On Fri, 6 Jun 1997, Chris Newman wrote:
[part of this mail should probably go to the ACAP list. But I still
haven't been able to subscribe.]
> On Fri, 6 Jun 1997, Rick McGowan wrote:
> > I thought ACAP was defining a protocol on the wire, not a storage
> > protocol or format for the server...
> It also defines a data model. As well as formats for attribute, entry,
> and error strings. There are very few protocols which are just "on the
> wire" -- most of them have very strong implications for the server data
There are of course implications. But the implications of having
something like text/enriched for language tags on the protocol
wouldn't affect the internal data model. MLSF might be a nice
idea for internal storage; you could do this completely on your
own (and at your own risk).
> > Is there a requirement that ACAP server side program store data in UTF-8?
> Not strictly, but all human readable text strings in the protocol are
> UTF-8. And the comparator functions will apply to UTF-8.
The comparator functions, so called ORDERINGS, can do whatever they
want. They are an interesting and probably very valuable concept
of ACAP. But they will involve a lot of work.
It should be expected that ORDERINGS are described in terms of
characters, and not in terms of UTF-8 bytes, because that's
the appropriate abstraction level. How they are implemented
and applied internally is not very relevant, but I guess I would
prefer working from UTF-16. Maybe Alain LaBonte has some comments?
> > Why not in Unicode?
> Do you mean UTF-16 or UCS-4? There are good reasons RFC 2130 recommended
> UTF-8 over other formats of Unicode. I won't bother going into them
> because that's off topic.
It's not off topic. The good reason that RFC 2130 recommended UTF-8
over others for protocols is its ASCII compatibility. There are
likewise good reasons, known widely in the industry, for working
with a fixed-width process code. If you study the proceedings
of the last few Unicode conferences, you will see a lot of such
exaples, and not much else. MLSF is definitely too much biased
because it excludes some very valid implementation solutions.
For examlpe, assume a database vendor wants to offer an ACAP
implementation. Assume wideranging Unicode support is available
in that database (most database vendors have already done that,
or are close to it). I could even immagine to have a student
implement ACAP functionality on top of such an OO database
in a larger project. If this database uses UTF-16 as a process
code, the project is dead with MLSF.
And while up to now, I have had the impression that the only
type of searching is against a fixed string (no case folding
or anything), for which some of the arguments about MLSF
apply, it looks like it can (for very good reasons) be much
more complicated. And in this case, the few lines of code
saved by MLSF become even more irrelevant.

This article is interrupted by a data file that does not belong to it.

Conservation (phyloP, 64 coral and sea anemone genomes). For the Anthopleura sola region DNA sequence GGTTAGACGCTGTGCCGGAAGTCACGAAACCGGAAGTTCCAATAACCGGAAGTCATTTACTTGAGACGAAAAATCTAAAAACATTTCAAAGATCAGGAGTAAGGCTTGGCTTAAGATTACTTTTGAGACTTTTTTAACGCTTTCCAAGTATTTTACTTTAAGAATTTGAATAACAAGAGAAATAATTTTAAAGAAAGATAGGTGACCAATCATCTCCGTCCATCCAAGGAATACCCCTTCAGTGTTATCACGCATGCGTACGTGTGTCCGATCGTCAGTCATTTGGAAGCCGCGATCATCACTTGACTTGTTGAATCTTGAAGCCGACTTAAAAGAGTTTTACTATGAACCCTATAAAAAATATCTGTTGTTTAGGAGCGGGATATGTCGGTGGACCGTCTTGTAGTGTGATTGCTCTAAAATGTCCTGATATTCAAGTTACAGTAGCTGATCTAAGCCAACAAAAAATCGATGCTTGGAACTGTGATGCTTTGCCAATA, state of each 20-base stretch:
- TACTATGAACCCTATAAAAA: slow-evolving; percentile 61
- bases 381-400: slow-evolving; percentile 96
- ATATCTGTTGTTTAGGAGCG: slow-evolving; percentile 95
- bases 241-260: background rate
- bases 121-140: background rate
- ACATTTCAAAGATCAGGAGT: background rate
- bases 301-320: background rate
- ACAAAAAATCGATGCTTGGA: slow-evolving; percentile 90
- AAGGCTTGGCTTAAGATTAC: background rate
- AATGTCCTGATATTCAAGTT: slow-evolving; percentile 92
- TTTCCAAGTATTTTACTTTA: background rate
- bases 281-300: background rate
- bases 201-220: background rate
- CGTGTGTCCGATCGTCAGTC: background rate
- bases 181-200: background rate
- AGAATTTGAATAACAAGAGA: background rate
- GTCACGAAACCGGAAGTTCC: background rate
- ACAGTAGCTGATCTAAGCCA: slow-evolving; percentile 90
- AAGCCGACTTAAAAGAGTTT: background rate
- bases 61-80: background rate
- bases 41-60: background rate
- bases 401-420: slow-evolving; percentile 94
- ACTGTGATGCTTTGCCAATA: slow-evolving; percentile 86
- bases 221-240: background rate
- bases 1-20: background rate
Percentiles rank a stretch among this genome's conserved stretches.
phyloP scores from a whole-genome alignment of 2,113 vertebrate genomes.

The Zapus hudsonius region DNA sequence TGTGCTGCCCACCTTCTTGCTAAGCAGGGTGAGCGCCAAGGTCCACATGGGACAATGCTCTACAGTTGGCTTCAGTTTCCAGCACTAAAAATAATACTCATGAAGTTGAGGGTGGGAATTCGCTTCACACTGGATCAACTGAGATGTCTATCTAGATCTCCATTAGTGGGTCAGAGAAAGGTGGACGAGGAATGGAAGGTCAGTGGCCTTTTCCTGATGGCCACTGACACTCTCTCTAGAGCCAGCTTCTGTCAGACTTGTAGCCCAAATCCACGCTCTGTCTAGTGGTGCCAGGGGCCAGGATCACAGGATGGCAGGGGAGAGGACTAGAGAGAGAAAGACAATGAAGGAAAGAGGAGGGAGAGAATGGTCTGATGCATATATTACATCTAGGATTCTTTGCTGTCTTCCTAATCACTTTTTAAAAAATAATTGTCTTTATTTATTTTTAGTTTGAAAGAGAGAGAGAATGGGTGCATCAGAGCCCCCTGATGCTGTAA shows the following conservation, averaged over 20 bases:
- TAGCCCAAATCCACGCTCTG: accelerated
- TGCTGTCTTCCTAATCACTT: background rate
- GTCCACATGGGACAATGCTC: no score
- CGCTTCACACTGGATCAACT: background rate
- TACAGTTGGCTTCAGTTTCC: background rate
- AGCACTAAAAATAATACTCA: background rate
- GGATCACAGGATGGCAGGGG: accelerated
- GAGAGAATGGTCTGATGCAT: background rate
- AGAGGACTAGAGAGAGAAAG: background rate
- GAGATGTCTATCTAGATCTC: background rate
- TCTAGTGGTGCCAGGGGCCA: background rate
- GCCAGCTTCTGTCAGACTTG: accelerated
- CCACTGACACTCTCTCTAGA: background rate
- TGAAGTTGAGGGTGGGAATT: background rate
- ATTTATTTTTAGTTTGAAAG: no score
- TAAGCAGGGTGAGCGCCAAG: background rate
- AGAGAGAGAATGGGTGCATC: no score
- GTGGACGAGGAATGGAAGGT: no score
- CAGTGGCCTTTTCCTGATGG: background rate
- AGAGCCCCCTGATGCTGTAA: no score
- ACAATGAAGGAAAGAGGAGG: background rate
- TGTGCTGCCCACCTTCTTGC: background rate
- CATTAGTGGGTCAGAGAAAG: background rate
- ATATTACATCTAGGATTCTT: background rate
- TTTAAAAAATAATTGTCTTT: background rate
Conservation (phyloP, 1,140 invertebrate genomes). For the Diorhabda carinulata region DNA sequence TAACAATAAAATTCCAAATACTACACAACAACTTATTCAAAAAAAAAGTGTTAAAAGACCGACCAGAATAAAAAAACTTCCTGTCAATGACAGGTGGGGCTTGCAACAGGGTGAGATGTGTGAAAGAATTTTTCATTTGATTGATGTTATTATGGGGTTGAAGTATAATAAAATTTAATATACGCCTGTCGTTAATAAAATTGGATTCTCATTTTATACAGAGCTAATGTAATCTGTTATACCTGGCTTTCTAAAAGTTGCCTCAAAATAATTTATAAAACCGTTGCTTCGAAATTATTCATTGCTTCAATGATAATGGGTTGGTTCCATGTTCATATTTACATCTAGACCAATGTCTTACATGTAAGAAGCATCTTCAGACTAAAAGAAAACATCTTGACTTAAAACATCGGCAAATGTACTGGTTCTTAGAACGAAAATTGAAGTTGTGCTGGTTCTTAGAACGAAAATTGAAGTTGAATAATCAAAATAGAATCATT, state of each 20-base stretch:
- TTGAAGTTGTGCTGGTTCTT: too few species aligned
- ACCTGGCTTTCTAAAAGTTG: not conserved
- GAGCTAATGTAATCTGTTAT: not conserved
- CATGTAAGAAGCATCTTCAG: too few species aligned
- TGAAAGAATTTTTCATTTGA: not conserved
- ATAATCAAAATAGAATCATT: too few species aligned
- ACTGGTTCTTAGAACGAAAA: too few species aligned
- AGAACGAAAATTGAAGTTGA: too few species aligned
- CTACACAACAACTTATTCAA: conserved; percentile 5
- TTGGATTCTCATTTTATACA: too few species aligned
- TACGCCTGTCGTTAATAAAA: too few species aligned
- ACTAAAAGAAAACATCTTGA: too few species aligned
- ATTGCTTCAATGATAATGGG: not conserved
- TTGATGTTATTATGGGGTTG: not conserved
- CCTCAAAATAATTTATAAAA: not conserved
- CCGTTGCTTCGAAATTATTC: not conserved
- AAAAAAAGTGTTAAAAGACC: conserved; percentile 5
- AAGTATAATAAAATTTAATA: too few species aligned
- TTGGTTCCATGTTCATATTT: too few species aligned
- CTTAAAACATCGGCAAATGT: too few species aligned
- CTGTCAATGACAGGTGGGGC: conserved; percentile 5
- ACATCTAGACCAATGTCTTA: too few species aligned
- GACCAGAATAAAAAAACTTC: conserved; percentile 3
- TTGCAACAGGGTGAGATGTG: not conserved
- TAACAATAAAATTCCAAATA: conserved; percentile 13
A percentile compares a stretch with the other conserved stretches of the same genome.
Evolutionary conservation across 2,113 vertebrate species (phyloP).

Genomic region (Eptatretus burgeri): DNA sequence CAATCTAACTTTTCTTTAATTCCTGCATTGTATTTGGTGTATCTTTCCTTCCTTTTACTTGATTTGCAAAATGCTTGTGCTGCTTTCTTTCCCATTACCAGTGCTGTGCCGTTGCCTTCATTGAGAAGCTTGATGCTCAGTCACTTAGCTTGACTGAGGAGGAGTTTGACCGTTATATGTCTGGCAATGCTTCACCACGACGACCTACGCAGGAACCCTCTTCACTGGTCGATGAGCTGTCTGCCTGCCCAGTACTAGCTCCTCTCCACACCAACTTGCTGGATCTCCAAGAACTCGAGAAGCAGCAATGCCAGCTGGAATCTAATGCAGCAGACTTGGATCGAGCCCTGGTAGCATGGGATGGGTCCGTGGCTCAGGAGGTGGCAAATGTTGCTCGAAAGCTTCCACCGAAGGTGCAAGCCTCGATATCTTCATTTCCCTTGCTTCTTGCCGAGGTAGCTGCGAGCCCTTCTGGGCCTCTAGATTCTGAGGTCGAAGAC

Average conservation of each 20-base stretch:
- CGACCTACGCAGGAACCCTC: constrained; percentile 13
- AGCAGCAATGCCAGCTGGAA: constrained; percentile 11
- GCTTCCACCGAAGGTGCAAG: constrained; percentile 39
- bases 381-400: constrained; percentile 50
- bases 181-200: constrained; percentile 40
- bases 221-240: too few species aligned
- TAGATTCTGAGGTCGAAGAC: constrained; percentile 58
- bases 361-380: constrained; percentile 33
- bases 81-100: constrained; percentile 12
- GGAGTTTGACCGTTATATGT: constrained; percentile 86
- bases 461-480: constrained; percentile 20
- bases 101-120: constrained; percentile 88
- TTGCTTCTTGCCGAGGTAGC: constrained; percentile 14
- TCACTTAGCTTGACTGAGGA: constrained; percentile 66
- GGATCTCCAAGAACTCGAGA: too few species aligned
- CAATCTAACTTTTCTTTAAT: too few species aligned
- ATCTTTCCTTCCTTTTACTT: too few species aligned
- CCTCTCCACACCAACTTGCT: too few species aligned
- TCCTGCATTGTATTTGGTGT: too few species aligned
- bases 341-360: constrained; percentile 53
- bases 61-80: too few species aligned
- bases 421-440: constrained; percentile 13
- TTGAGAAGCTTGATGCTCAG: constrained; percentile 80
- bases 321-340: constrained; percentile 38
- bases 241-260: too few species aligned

While I'm at it, here are a few more comments to the ACAP spec:
From "Open Issues":
] 5) Some people have indicated a desire for multi-valued attributes.
Multi-valued attributes seem to be desired. Language alternatives
are one kind of multi-valued attributes. It would be tedious to
handle them specially (which would have to be done with MLSF
From "2.5 Datasets and Enties":
] Each entry in a dataset is a set of attribute/value pairs. Each
] attribute is a hierarchical name in UTF-8, with each component of the
] name being separated with a period ("."). Each attribute/value pair
] may have additional metadata; this is described in section <section>.
] There must be exactly one "entry" attribute, whose value is unique
] amongst all entries in the dataset and contains zero or more UTF-8
] characters other than slash ("/") or dot (".").
Metadata would make the best place for language information, wouldn't it?
The values in each entry are short, as we have been told, and this
means that indeed the possibility that there is multilingual text in
them that needs to be tagged is low.
Another idea is to take the attribute name structure, and append a
language tag at the end after an additional dot. This would nicely
deal with alternatives, and would make language searchable in the
same way as other things. Maybe a special separator could be defined
to be used in front of the final language tag, with the special
semantics that there is no need for a trailing * wildcard in an
attribute specification but still all the attributes with different
languages get searched.
All of the above proposals would solve the bulk of ACAP language
identification problems in a maner more appropriate to the protocol
and the data model than MLSF.
What remains is the language of the Alert and Warning messages.
For this, the correct solution is language negotiation, i.e.
the client telling the server about the languages preferred by
the user, and the server telling the client about the language
it will use. Alternates in this context are not a solution,
because they don't scale.
As I have said, I'm in no way against language tagging.
But it should be done by considering the structure and
the needs of the protocol.
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